Dig deeper

Our Year-End Zeitgeist is just a small sampling of the queries and search trends that we found interesting this year. If you want to go beyond what we've shared here, try using these tools to discover more about global and regional search terms over time (in some cases, as far back as 2004).
  • Google Trends - For a broad look at search query data, enter up to five search terms to see relative popularity over time. You can use Trends to compare terms in any language from any country—the interface is currently available in U.S. English, Chinese and Japanese.
  • Trends for Websites - Google Trends for website traffic data. Type in a website address to see visitors by region and related sites visited. Currently available in U.S. English only.
  • Insights for Search - A closer look at search query data for power users. Create your own lists of "most popular" and "fastest rising" queries for different geographic regions over time and by topic. Insights for Search is available in 40 languages.
  • Hot Trends (India, Japan, Singapore and U.S. only) - The top 40 fastest-rising search queries right now, updated continuously throughout the day.

Personalize it

Perhaps you just want to take a closer look at your own web behavior over the past year. While the data we used for our Zeitgeist is anonymous and in aggregate, there are a few places you can look to examine your own personal search trends if you have a Google account.
  • Web History - If you've chosen to enable Web History in your Google Account, you can get an interesting glimpse at your own web activity, such as top queries and peak activity over time. To try it out, log into Web History with your Google Account and click on the "Trends" tab. This might not account for all of your web activity, but it can be a fun look back at your query and browsing history over time.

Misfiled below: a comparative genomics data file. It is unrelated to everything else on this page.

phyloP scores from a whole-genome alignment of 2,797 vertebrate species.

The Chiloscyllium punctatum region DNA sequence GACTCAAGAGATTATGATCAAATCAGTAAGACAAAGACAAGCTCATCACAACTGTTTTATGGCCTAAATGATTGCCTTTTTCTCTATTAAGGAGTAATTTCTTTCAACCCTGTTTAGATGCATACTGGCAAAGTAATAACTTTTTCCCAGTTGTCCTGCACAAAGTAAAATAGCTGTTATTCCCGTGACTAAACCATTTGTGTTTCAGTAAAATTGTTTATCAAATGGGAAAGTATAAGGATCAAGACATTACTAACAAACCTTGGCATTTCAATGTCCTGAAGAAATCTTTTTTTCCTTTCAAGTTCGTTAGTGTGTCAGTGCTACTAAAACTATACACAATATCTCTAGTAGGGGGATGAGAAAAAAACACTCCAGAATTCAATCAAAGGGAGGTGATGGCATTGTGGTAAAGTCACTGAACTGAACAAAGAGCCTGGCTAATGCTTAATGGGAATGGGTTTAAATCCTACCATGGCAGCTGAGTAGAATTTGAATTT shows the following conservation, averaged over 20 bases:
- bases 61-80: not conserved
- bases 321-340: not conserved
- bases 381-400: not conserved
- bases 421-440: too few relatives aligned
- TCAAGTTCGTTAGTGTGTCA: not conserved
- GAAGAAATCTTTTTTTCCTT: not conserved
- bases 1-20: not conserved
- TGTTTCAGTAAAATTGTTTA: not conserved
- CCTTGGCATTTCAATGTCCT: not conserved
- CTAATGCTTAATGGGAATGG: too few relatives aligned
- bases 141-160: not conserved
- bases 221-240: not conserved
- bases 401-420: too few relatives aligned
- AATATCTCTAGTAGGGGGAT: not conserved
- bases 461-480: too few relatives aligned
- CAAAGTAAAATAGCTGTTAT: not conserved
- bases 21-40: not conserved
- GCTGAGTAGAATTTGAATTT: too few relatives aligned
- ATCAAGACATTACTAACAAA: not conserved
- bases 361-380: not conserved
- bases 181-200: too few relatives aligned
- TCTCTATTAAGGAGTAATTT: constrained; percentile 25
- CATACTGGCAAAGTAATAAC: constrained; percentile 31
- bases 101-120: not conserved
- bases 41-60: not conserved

• Google Reader - If you use Google Reader to read blogs and other RSS feeds, you can view your reading trends by going to the "Trends" tab under "Your stuff" in the lefthand menu.

Let it live on

Stay up to speed on hot topics from this year and catch the latest new ones as they crop up in 2012. We offer a variety of ways for you to keep up to date on your favorite topics and get more information about them.
  • Google Alerts - Keep track of the topics that matter to you most by signing up for Google Alerts and receive email updates about the latest relevant Google results (web, news, etc.) for that query.
This site includes material which is copyright 2011 Reuters and Getty. All rights reserved. Republication or redistribution of Reuters content, including by framing or similar means, is prohibited without the prior written consent of Reuters. Reuters and the Reuters logo are registered trademarks, and trademarks of the Thomson Reuters group of companies. For additional information on Reuters photographic services, please visit the web site at

Hello Everyone!!!

Welcome To Thanks For Your Visit. is The Ultimate All In One Homepage And Web Information, Offering an Innovative Visual Exploration Of The Internet.


assadotcom Philosophy

Someone is a Doctor, Someone is a Teacher, Someone is an Engineer, Someone is a Mentor, Someone is a Cracker, Someone is a Hacker, AND I AM AN assadotcom. Just Patch It "N Enjoy!!!





Recent Posts